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Are a million ladybugs cuter than one? - (11/17/2020)

By Dr. Ron Gasbarro

Jim came into the pharmacy, looking befuddled. He said to the pharmacist, “Now that the weather has gotten colder, ladybugs are invading my daughter’s bedroom. But she thinks they are cute. She won’t let me remove them. Are they harmful? To me, it’s an insect invasion.”

Ladybugs – also known as the Japanese lady beetle – are so adorable that they have been memorialized on everything from backpacks to throw pillows to small cars. In the warmer months, they help get rid of other garden insects, especially destructive aphids. In general, that news means ladybugs are beneficial to humans. Yet, they can become a nuisance as the weather turns colder – especially if they invite eleventy-billion of their relatives. As the autumn leaves begin to fall, ladybugs start searching for a warm, dry place to spend the winter. Surprise! These cuties found a small opening in your house. Now there are so many, they warrant their own zip code. While these infestations are harmless, you probably still want to get rid of them. There is no need to spray Raid® all over the house when it comes to ladybugs. Because they leave a stain and an unpleasant smell if you squash them, suck them up with the vacuum and empty the dust cup or bag immediately. Also, they loathe certain smells. So use citronella, citrus, or potpourri around windows. Or plant chrysanthemums near doors and windows. 

A not-so-darling overwintering pest is the stinkbug. They come to feed on crops, then enter local homes to survive the winter. Stinkbugs are suitably named for the odor caused by their defense mechanism. People who decorate porches with jack-o'-lanterns should be especially watchful since stinkbugs enjoy snacking on wet pumpkin pulp. To get rid of them, pull out the Black Flag® and spray in a well-ventilated room. Patch up any holes or cracks where they can enter.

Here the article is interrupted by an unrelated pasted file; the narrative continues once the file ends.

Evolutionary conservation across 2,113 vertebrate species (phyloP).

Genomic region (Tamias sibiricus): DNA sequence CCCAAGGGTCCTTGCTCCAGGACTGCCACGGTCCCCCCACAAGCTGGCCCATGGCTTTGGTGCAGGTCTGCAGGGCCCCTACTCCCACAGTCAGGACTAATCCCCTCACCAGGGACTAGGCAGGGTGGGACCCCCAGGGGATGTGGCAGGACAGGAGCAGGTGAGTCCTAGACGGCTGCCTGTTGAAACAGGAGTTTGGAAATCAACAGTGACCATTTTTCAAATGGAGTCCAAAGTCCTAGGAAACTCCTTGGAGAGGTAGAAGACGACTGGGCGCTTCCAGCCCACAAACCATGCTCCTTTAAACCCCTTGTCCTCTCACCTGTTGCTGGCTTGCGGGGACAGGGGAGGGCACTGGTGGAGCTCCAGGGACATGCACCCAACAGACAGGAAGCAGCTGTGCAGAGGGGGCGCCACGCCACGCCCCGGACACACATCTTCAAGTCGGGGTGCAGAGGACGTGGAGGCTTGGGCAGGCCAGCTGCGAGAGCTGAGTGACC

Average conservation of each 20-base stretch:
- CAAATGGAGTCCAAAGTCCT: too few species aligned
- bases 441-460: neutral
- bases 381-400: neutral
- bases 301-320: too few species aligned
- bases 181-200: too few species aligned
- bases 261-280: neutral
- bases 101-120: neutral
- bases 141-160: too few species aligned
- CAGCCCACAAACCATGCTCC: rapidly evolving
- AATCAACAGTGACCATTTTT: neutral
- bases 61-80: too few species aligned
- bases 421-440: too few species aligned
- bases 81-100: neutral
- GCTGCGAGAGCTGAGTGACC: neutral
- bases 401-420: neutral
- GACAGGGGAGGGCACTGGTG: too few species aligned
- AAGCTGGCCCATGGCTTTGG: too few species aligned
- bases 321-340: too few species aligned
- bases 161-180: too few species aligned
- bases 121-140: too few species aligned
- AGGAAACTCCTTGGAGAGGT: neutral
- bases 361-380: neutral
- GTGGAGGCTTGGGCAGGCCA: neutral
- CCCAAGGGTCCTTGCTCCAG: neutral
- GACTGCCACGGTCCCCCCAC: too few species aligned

As for spiders, most of them do not need to go inside your house to escape from winter because they are already there. They love obscure, secluded places, such as behind big appliances or in the attic. While many people panic when they see a house spider and run for the 20-pound unabridged dictionary to flatten them, most of these arachnids are harmlessly going for a walk. Some homeowners like to escort them outside, thinking they would get along better away from the family. Tragically, spiders that are far from their comfort zone will probably freeze to death. 

House spiders are hard-working houseguests. They dine on other more destructive bugs that enter your domicile. Houseflies, mosquitoes, and fleas are among their favorite fare. In fact, if you leave them alone, they will consume most of the other insects in your house. And they provide this service at no charge to you. Do you still have nightmares about spider attacks? They can be deterred from showing their furry spidey heads. They dislike certain substances like cinnamon, orange and lemon peels, and peppermint oil. You can also throw small sacks of cedar chips behind the fridge or a large bookcase, even under your bed. Or, put white vinegar in a spray bottle and spritz it on cracks around the house. If you are determined to eradicate spiders, the safest plan is to hire a professional because insecticides can be harmful to other living things such as children and pets. Speaking of pets, a cat will spend all day hunting down a house spider once it knows the spider is getting its mail delivered to your address. 

Jim decided that he would vacuum the ladybugs from his daughter’s room and deposit them in the field behind his house. That way, everyone – except maybe the ladybugs – would be happy.

Ron Gasbarro, PharmD, is a registered pharmacist, medical writer, and principal at Rx-Press.

 


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